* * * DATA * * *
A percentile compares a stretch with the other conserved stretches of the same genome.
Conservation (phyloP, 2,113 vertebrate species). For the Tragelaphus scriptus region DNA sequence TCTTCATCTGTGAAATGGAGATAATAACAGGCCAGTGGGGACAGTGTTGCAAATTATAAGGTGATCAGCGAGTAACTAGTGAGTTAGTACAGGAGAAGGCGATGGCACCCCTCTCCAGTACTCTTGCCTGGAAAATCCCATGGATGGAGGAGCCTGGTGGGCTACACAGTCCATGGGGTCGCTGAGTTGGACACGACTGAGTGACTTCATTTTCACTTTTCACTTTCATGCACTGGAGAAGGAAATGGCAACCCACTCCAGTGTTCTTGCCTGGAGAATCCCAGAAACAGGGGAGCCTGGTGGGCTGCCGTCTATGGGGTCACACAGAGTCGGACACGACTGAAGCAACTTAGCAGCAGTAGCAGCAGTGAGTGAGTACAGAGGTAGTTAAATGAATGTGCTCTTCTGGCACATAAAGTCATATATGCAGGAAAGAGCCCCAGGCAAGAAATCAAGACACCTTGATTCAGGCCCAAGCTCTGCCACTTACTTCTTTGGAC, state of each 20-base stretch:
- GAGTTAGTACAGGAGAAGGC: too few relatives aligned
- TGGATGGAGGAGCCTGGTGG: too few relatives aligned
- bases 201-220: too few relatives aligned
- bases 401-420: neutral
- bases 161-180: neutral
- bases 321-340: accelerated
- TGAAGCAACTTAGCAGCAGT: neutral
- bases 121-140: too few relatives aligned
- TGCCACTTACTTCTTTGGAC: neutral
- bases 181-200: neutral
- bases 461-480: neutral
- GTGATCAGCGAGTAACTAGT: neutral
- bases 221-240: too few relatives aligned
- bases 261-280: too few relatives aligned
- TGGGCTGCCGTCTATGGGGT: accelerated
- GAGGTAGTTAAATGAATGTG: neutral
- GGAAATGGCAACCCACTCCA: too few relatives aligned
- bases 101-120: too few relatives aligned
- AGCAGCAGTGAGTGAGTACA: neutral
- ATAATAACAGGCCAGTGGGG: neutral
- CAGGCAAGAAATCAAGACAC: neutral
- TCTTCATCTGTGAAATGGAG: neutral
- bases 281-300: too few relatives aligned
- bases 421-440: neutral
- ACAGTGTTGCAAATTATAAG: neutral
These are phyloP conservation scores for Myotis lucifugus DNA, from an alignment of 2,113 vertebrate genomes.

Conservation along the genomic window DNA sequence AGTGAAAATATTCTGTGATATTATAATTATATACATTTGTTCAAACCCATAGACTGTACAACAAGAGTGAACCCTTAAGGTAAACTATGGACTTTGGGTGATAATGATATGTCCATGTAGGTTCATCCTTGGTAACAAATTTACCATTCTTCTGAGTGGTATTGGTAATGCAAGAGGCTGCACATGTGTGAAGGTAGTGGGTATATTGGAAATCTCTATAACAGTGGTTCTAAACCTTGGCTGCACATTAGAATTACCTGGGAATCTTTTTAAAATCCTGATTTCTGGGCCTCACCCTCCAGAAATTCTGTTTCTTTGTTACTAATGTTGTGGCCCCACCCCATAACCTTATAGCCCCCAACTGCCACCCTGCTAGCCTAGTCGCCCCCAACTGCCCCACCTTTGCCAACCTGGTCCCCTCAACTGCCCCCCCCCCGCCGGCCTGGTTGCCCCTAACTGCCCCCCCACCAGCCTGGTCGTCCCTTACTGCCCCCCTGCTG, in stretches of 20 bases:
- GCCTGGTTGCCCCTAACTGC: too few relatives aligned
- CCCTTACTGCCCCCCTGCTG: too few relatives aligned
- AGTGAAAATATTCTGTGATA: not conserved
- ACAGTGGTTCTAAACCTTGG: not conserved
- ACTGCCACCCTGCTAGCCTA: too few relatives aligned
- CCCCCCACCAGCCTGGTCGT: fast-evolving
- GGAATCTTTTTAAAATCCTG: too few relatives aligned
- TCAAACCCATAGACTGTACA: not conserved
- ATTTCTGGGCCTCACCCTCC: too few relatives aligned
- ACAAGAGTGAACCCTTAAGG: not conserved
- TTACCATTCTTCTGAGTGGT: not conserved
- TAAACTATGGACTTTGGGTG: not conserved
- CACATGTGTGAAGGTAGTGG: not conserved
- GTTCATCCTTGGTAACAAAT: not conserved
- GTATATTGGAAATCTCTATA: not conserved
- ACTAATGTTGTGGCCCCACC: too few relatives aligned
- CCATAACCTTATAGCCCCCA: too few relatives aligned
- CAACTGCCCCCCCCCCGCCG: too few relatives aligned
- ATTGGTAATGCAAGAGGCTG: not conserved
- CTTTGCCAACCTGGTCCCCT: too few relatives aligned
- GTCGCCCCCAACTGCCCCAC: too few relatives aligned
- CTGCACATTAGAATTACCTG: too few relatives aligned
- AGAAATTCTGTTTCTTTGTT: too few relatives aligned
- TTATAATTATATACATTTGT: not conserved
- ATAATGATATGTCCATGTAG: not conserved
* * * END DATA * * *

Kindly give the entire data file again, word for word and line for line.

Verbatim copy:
A percentile compares a stretch with the other conserved stretches of the same genome.
Conservation (phyloP, 2,113 vertebrate species). For the Tragelaphus scriptus region DNA sequence TCTTCATCTGTGAAATGGAGATAATAACAGGCCAGTGGGGACAGTGTTGCAAATTATAAGGTGATCAGCGAGTAACTAGTGAGTTAGTACAGGAGAAGGCGATGGCACCCCTCTCCAGTACTCTTGCCTGGAAAATCCCATGGATGGAGGAGCCTGGTGGGCTACACAGTCCATGGGGTCGCTGAGTTGGACACGACTGAGTGACTTCATTTTCACTTTTCACTTTCATGCACTGGAGAAGGAAATGGCAACCCACTCCAGTGTTCTTGCCTGGAGAATCCCAGAAACAGGGGAGCCTGGTGGGCTGCCGTCTATGGGGTCACACAGAGTCGGACACGACTGAAGCAACTTAGCAGCAGTAGCAGCAGTGAGTGAGTACAGAGGTAGTTAAATGAATGTGCTCTTCTGGCACATAAAGTCATATATGCAGGAAAGAGCCCCAGGCAAGAAATCAAGACACCTTGATTCAGGCCCAAGCTCTGCCACTTACTTCTTTGGAC, state of each 20-base stretch:
- GAGTTAGTACAGGAGAAGGC: too few relatives aligned
- TGGATGGAGGAGCCTGGTGG: too few relatives aligned
- bases 201-220: too few relatives aligned
- bases 401-420: neutral
- bases 161-180: neutral
- bases 321-340: accelerated
- TGAAGCAACTTAGCAGCAGT: neutral
- bases 121-140: too few relatives aligned
- TGCCACTTACTTCTTTGGAC: neutral
- bases 181-200: neutral
- bases 461-480: neutral
- GTGATCAGCGAGTAACTAGT: neutral
- bases 221-240: too few relatives aligned
- bases 261-280: too few relatives aligned
- TGGGCTGCCGTCTATGGGGT: accelerated
- GAGGTAGTTAAATGAATGTG: neutral
- GGAAATGGCAACCCACTCCA: too few relatives aligned
- bases 101-120: too few relatives aligned
- AGCAGCAGTGAGTGAGTACA: neutral
- ATAATAACAGGCCAGTGGGG: neutral
- CAGGCAAGAAATCAAGACAC: neutral
- TCTTCATCTGTGAAATGGAG: neutral
- bases 281-300: too few relatives aligned
- bases 421-440: neutral
- ACAGTGTTGCAAATTATAAG: neutral
These are phyloP conservation scores for Myotis lucifugus DNA, from an alignment of 2,113 vertebrate genomes.

Conservation along the genomic window DNA sequence AGTGAAAATATTCTGTGATATTATAATTATATACATTTGTTCAAACCCATAGACTGTACAACAAGAGTGAACCCTTAAGGTAAACTATGGACTTTGGGTGATAATGATATGTCCATGTAGGTTCATCCTTGGTAACAAATTTACCATTCTTCTGAGTGGTATTGGTAATGCAAGAGGCTGCACATGTGTGAAGGTAGTGGGTATATTGGAAATCTCTATAACAGTGGTTCTAAACCTTGGCTGCACATTAGAATTACCTGGGAATCTTTTTAAAATCCTGATTTCTGGGCCTCACCCTCCAGAAATTCTGTTTCTTTGTTACTAATGTTGTGGCCCCACCCCATAACCTTATAGCCCCCAACTGCCACCCTGCTAGCCTAGTCGCCCCCAACTGCCCCACCTTTGCCAACCTGGTCCCCTCAACTGCCCCCCCCCCGCCGGCCTGGTTGCCCCTAACTGCCCCCCCACCAGCCTGGTCGTCCCTTACTGCCCCCCTGCTG, in stretches of 20 bases:
- GCCTGGTTGCCCCTAACTGC: too few relatives aligned
- CCCTTACTGCCCCCCTGCTG: too few relatives aligned
- AGTGAAAATATTCTGTGATA: not conserved
- ACAGTGGTTCTAAACCTTGG: not conserved
- ACTGCCACCCTGCTAGCCTA: too few relatives aligned
- CCCCCCACCAGCCTGGTCGT: fast-evolving
- GGAATCTTTTTAAAATCCTG: too few relatives aligned
- TCAAACCCATAGACTGTACA: not conserved
- ATTTCTGGGCCTCACCCTCC: too few relatives aligned
- ACAAGAGTGAACCCTTAAGG: not conserved
- TTACCATTCTTCTGAGTGGT: not conserved
- TAAACTATGGACTTTGGGTG: not conserved
- CACATGTGTGAAGGTAGTGG: not conserved
- GTTCATCCTTGGTAACAAAT: not conserved
- GTATATTGGAAATCTCTATA: not conserved
- ACTAATGTTGTGGCCCCACC: too few relatives aligned
- CCATAACCTTATAGCCCCCA: too few relatives aligned
- CAACTGCCCCCCCCCCGCCG: too few relatives aligned
- ATTGGTAATGCAAGAGGCTG: not conserved
- CTTTGCCAACCTGGTCCCCT: too few relatives aligned
- GTCGCCCCCAACTGCCCCAC: too few relatives aligned
- CTGCACATTAGAATTACCTG: too few relatives aligned
- AGAAATTCTGTTTCTTTGTT: too few relatives aligned
- TTATAATTATATACATTTGT: not conserved
- ATAATGATATGTCCATGTAG: not conserved